Saturday, December 12, 2009

Skytran - future transit option?

A friend on Facebook pointed out the Skytran to me recently. It's quite a fascinating concept transit system, and the Skytran home page is worth your time to check out since I really don't think I could describe it with words that do it justice.

My initial thoughts on this concept:

First, it's definitely a much better option than traditional rail mass transit. As Randal O'Toole has argued (here, for example) rail mass transit is terribly inefficient(in cost per passenger-mile) and inflexible when compared to buses, for example, and also that it primarily exists because of perverse incentives in federal mass transit funding.

Second, slightly more negative, is that NASA is the primary researcher mentioned. As much as they've come up with cool technology I'm skeptical of their ability to either meet a consumer demand or develop and implement anything as cost-effectively as a private sector R&D organization.

Third, to be a serious alternative to the private auto, the Skytran would have to be flexible in its routing (i.e. each vehicle could go to any boarding station on the metropolitan Skytran network without the rider having to transfer from one vehicle to another).

Fourth, as simple as erecting utility poles is, it's formidable and expensive to replace them all across a metro area. You'd also have to plan on making major upgrades to the local power grid to be able to supply sufficient electricity for the Skytran system. Additionally the cost of sufficient vehicles to meet demand might add a lot, though certainly not as much as the tracks themselves.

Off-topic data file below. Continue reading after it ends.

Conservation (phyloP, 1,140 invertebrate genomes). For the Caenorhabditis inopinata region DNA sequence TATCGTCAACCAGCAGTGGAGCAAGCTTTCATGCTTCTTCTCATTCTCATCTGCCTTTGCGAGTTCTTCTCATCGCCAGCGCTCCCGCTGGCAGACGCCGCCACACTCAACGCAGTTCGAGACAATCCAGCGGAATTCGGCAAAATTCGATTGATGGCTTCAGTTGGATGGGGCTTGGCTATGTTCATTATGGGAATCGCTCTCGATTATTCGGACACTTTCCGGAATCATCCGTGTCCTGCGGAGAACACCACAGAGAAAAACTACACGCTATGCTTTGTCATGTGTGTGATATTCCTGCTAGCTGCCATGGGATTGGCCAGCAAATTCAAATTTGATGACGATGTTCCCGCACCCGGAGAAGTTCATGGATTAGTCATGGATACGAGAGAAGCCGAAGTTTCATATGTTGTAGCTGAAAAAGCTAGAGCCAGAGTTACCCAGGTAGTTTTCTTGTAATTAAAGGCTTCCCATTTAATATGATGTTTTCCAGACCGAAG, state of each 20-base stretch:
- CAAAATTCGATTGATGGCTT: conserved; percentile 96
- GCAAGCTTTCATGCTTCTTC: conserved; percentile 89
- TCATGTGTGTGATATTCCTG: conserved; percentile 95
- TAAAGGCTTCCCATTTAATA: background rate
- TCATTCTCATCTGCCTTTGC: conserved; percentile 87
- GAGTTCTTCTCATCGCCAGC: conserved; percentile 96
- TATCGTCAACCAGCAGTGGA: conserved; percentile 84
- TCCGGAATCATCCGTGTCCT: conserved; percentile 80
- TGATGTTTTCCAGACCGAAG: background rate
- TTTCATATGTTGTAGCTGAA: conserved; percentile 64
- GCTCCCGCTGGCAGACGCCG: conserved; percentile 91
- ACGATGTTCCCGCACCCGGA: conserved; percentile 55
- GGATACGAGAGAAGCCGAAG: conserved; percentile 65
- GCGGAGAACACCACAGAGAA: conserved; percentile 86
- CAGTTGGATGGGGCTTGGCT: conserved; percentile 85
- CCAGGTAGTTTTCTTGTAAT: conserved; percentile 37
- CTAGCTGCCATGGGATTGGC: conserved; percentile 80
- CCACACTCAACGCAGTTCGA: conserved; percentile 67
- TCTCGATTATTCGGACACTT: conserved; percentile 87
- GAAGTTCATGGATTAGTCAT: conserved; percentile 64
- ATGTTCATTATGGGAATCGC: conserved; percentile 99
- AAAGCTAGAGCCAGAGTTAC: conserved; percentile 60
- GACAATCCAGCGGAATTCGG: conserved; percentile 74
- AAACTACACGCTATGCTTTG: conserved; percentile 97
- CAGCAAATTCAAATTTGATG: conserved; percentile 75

Fifth, making the vehicles available when and where they're wanted is a challenge as well. Demand for highways, parking spaces, mass transit seats, taxis, etc. - modes of transport that already exist - is an order of magnitude higher at some times of day and days of the week than others, and is also affected by predictable anomalies like sporting events and concerts. Skytran systems would have to make some tradeoff between purchasing vehicles that sit unused much of the time, or increasing waits during high demand times.

Related to that, and I think this is potentially positive, the Skytran rider could much more easily be charged based on their point of origin and time of day than a highway user or bus rider. Until point 6 takes effect...

Sixth, federal and especially local politicians would love to impose their preferences on such a system. It's not farfetched to imagine generous handouts to transit unions, arbitrary route and fare mandates/restrictions, and various costly add-ons that wouldn't be chosen in a free market.

1 comment:

  1. Obviously you think pretty deeply about mass transit. I can shed some light on your issues.
    NASA did little of the original work though they may do more in the future. None the less,